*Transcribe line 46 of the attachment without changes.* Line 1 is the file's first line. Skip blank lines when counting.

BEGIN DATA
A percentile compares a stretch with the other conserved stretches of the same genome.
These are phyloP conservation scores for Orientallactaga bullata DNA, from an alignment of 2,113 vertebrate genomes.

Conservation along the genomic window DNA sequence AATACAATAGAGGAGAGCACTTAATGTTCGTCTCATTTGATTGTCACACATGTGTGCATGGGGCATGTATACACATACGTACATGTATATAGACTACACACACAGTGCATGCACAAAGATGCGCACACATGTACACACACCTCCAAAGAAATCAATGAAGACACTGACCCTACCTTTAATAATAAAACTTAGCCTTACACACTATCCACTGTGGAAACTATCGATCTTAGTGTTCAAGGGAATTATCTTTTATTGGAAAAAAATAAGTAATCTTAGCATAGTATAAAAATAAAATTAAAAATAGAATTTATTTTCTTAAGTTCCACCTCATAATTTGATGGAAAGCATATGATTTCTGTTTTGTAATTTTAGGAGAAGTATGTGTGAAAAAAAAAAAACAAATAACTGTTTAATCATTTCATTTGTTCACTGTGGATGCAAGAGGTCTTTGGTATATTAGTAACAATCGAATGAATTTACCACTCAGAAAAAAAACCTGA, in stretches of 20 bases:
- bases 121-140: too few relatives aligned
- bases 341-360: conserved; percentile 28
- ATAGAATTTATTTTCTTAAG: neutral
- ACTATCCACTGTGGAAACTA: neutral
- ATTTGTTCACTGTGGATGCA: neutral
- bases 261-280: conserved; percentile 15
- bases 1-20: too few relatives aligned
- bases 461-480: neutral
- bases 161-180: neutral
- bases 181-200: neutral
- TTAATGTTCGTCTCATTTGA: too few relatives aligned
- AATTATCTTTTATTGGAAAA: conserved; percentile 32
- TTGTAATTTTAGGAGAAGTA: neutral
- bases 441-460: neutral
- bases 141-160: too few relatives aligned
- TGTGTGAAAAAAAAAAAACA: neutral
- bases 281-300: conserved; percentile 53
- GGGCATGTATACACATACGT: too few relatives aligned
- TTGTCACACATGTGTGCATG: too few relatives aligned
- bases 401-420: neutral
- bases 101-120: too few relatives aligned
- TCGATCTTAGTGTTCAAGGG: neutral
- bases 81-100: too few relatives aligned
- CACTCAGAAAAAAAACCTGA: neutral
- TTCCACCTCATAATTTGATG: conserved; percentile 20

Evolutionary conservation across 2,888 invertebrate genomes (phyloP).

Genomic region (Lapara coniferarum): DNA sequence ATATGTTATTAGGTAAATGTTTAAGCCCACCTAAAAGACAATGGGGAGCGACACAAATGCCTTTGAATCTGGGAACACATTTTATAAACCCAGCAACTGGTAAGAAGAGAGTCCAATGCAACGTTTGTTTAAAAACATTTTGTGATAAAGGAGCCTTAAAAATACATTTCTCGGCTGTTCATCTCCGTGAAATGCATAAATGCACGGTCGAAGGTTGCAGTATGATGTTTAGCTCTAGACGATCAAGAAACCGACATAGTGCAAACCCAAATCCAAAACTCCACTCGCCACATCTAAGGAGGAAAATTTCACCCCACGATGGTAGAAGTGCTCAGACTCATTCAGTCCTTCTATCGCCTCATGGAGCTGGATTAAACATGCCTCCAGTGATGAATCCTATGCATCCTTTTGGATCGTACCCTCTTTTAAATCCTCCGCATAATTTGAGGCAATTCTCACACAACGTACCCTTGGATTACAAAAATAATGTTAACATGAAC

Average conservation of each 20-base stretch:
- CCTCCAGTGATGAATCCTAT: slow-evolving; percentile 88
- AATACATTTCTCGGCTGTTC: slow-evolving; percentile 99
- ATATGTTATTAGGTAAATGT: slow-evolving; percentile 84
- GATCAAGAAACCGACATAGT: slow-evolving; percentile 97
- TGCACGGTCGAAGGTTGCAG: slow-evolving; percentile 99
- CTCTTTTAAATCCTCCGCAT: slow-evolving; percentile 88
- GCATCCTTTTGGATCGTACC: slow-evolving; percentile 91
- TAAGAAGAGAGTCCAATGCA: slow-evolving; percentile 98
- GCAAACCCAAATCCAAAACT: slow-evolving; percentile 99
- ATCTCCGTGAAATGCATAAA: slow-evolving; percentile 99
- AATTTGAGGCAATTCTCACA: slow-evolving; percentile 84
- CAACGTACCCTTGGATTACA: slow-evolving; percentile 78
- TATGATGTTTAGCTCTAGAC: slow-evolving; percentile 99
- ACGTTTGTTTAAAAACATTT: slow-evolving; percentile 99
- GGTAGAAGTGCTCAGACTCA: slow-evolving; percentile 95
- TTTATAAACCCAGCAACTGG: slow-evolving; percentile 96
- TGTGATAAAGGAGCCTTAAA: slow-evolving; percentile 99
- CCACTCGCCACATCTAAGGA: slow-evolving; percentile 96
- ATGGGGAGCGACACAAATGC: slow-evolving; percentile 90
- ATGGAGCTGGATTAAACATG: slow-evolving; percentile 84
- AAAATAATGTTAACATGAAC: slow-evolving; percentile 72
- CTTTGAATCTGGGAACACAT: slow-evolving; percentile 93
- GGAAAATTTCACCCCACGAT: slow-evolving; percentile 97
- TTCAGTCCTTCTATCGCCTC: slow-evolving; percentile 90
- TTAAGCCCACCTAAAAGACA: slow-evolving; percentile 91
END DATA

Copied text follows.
- GGTAGAAGTGCTCAGACTCA: slow-evolving; percentile 95